Like pumpkins, zucchini and other types of squash, cucumbers (Cucumis sativus) belong to the cucurbitaceae (gourd) family. Cucumbers have a high water content and are low in calories. Cucumbers are a relatively good source of chemopreventive cucurbitacins. Cucumbers also contain some lupeol, lutein, molybdenum and vitamin K.
Cucumbers have been shown to have some antioxidant activities and contain numerous phytochemicals, but the levels are low compared to those of intensely colored fruits and vegetables. Cucumber consumption may help reduce cholesterol. Cucumber fruit and leaf extracts have been found to be useful in soothing the skin and to treat inflammatory skin conditions such as rosacea. Consumption of cucumbers has been found to be associated with lower risk of lung cancer among tin miners in China.
A Korean case-control study comparing the diets of breast cancer patients with a healthy control group of women found that the breast cancer patients consumed a significantly lower quantity of vegetables, including cucumbers, than the control group. A Greek study also found that women with breast cancer consumed significantly fewer cucumbers than those without breast cancer. A Swiss study also reported that consumption of cucumbers, among other fruits and vegetables, was associated with significant protection against breast cancer.
Cucurbitacin B, cucurbitacin D and cucurbitacin E are bitter compounds found in modest amounts in cucumbers — cucumbers have been cultivated to minimize their cucurbitacin content and the associated bitterness and toxicity. Cucumber skin is a far better source of cucurbitacins than the flesh. Cucumbers also incorporate cucurbitacin C, for which little research is available.
Cucurbitacin B
Cucurbitacin B has been shown to inhibit the growth and proliferation of hormone receptor positive (ER+/PR+), HER2 overexpressing (HER2+), and triple negative (ER-/PR-/HER2-) cells, as well as cells with harmful BRCA1 mutations. A tiny amount of cucurbitacin B was found to halve tumor volume without harming the animals in an experiment using a mouse model of triple negative breast cancer.
A low dose of cucurbitacin B was also shown to enhance the treatment effects of Taxotere (docetaxel) in another mouse model of triple negative breast cancer, without toxicity to the animals.
Cucurbitacin D
One study reported that cucurbitacin D has similar effects to the chemotherapy drug Adriamycin (doxorubicin) in ER+/PR+, HER2+ and triple negative breast cancer cells. Another study demonstrated that co-administration of cucurbitacin D enhanced the treatment effects of Adriamycin in Adriamycin-resistant ER+/PR+ breast cancer cells. Cucurbitacin D has also been shown to improve the therapeutic efficacy of Taxotere.
Cucurbitacin E
Cucurbitacin E, the most common cucurbitacin in foods, is found in modest amounts in pumpkins, watermelon and zucchini, as well as cucumbers. Cucurbitacin E has been shown to induce cell cycle arrest and apoptosis in ER+/PR+ and triple negative breast cancer cells. In addition, cucurbitacin E has been demonstrated to reduce metastasis by inhibiting cell migration and invasion in a mouse model of triple negative breast cancer.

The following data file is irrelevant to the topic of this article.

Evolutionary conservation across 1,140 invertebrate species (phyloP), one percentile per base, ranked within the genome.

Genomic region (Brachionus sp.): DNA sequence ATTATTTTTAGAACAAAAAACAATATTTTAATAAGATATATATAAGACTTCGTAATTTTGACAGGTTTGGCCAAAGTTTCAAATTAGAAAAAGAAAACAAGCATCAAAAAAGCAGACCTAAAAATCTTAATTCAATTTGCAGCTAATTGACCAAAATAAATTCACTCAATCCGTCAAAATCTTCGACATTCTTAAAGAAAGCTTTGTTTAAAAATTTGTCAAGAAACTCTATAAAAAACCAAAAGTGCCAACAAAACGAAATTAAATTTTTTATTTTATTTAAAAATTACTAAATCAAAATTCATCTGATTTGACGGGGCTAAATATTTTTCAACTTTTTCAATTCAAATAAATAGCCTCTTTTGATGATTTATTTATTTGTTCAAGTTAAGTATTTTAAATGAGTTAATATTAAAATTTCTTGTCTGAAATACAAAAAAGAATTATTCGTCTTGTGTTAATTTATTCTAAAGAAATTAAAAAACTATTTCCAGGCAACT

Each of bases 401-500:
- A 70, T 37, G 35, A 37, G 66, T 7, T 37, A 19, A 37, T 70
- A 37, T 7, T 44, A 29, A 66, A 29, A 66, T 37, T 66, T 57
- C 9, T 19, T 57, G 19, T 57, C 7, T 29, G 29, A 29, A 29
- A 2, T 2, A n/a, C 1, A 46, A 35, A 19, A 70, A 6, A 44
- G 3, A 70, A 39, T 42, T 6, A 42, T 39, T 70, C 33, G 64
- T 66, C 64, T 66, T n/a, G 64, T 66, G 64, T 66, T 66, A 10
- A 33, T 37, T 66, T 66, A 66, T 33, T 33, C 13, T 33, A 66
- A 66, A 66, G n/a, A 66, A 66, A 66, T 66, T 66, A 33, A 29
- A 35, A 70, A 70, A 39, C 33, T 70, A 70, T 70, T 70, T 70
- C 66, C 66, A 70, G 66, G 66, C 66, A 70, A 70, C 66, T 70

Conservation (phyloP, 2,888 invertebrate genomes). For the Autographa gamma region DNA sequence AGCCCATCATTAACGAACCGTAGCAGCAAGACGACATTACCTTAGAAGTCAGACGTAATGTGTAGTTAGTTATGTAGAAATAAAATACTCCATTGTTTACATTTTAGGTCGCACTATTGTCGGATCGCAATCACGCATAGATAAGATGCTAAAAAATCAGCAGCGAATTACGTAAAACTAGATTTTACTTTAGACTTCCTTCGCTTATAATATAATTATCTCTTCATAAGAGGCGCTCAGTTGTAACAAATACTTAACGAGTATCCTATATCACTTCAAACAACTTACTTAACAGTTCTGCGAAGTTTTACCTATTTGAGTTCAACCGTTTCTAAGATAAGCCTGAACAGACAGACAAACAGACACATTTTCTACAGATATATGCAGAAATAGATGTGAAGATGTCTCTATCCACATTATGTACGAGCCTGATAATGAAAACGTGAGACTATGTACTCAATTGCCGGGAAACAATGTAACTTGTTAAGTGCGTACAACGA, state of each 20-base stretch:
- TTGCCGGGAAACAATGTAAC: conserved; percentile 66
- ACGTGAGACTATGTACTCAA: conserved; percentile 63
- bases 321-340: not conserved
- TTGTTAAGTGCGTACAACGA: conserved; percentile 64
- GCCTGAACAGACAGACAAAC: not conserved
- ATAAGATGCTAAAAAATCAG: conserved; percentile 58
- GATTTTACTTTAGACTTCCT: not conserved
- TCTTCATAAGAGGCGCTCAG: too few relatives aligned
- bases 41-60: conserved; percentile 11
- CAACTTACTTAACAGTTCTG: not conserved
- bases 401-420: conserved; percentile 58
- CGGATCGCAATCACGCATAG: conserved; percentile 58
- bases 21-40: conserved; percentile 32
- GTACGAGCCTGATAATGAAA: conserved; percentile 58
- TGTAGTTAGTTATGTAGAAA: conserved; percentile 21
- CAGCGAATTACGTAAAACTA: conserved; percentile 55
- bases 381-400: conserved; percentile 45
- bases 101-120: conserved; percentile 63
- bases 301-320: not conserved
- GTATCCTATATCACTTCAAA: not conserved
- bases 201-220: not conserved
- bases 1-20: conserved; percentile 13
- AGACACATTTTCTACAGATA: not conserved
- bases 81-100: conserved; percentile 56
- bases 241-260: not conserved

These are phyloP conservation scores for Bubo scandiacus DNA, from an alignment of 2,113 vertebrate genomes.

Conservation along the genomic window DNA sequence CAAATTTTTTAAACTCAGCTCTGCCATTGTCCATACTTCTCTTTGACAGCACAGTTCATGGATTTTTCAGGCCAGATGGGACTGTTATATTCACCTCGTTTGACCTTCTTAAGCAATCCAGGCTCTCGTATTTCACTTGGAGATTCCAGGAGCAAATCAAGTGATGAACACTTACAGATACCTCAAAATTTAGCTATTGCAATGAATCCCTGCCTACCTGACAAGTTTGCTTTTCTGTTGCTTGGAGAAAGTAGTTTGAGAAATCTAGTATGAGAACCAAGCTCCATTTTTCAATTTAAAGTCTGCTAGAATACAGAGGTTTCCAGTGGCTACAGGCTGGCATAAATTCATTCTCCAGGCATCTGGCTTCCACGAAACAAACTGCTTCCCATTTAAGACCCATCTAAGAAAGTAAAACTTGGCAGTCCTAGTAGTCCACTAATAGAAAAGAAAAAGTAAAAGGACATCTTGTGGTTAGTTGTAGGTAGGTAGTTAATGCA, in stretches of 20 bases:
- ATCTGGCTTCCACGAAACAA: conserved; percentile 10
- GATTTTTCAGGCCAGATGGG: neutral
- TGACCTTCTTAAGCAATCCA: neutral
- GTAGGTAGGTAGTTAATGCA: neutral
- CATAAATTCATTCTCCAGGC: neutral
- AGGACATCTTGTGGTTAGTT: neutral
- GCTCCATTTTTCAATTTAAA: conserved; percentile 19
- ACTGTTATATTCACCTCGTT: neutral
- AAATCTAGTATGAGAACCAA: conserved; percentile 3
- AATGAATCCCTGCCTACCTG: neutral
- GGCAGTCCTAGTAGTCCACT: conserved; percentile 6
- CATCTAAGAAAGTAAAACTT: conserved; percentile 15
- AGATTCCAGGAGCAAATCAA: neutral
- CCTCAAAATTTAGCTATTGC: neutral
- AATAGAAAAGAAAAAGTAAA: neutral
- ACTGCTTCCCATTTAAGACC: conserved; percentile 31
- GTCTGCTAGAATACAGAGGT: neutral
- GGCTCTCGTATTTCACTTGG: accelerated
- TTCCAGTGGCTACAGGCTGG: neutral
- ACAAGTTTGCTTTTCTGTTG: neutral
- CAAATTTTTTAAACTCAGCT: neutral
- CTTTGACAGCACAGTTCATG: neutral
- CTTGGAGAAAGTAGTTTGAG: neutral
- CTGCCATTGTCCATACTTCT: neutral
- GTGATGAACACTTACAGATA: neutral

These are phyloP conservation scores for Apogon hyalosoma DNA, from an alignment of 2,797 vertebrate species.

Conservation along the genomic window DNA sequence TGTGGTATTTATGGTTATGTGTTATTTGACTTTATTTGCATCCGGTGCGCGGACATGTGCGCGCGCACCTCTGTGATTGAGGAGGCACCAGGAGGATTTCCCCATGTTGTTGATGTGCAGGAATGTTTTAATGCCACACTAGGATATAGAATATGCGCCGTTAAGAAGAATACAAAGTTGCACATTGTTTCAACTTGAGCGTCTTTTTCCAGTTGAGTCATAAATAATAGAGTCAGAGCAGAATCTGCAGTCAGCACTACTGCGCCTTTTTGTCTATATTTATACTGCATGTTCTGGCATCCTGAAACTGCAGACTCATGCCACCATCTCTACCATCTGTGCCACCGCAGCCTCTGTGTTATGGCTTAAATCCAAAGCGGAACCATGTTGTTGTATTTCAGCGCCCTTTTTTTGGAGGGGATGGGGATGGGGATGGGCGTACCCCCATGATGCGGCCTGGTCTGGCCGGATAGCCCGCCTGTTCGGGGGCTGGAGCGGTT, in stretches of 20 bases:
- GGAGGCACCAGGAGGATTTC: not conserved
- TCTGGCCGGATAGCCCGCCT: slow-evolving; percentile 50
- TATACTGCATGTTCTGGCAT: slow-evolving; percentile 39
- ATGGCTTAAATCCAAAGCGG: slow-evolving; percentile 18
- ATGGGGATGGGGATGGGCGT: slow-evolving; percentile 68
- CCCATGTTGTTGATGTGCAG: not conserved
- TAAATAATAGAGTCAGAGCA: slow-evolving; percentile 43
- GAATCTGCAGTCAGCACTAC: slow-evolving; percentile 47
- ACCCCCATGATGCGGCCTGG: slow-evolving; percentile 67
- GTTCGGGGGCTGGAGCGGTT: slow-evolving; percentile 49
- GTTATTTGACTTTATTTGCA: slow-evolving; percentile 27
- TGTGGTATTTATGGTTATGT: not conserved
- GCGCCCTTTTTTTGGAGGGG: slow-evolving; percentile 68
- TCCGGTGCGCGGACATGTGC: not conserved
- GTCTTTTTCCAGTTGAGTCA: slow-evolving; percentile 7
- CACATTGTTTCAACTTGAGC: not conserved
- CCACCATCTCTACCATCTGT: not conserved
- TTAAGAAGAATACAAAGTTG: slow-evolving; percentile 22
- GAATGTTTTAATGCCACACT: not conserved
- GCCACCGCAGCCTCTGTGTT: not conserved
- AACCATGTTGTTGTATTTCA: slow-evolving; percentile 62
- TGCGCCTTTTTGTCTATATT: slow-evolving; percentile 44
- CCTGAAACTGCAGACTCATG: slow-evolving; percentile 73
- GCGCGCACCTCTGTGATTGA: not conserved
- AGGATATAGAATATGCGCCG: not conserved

There is some evidence that cucurbitacin E can improve treatment of multidrug-resistant breast cancer cells by targeting EGFR and silencing its downstream signaling paths. In fact, cucurbitacin E has been reported to increase the treatment effects of Adriamycin in ovarian cancer cells.
Bitter Cucurbitaceae
Colocynth (Citrullus colocynthis), also known as bitter apple or bitter cucumber, and bitter Hawkesbury watermelon (Citrullus lanatus), both of which are related to watermelon, have a much higher fraction of cucurbitacins than cucumbers or any other food. High-cucurbitacin extracts of these inedible fruits are sometimes sold as herbal remedies, including for cancer. However, while chemotherapy based on cucurbitacins may eventually be developed, these are toxic chemicals whose safety profiles and appropriate dosages have not been determined. Cucurbitacin supplements are not recommended.
Cucumbers (whether store bought or home grown) with an unusually bitter taste, which indicates that they may have an abnormally high level of cucurbitacins, should be avoided.
Organically grown cucumbers are preferable
Organic cucumbers are preferable to conventionally grown cucumbers. Cucumber skin is the most nutritious part of cucumbers (followed by the seeds), but conventional cucumbers normally are coated with wax that may be petroleum-based and can trap pesticide residue and other contaminants. Therefore, conventionally grown cucumbers should always be peeled, which eliminates most of the cucurbitacins. Also note that non-organic greenhouse cucumbers were found to incorporate unacceptably high levels of cadmium, lead, and chromium in one study.
Pickles have high salt content
Pickling cucumbers and gherkins also incorporate some cucurbitacins. However, the sodium content of commercial dill pickles, sweet pickles, bread and butter pickles, pickle relish and pickled gherkins can be high.
Persian and English cucumbers have low cucurbitacin content
Burpless cucumbers, such as Persian and English cucumbers, have been bred to have lower levels of cucurbitacins than common cucumbers.
The information above, which is updated continually as new research becomes available, has been developed based solely on the results of academic studies. Clicking on any of the underlined terms will take you to its tag or webpage, which contain more extensive information.
Below are links to 20 recent studies concerning this food and its components. For a more complete list of studies, please click on cucumber.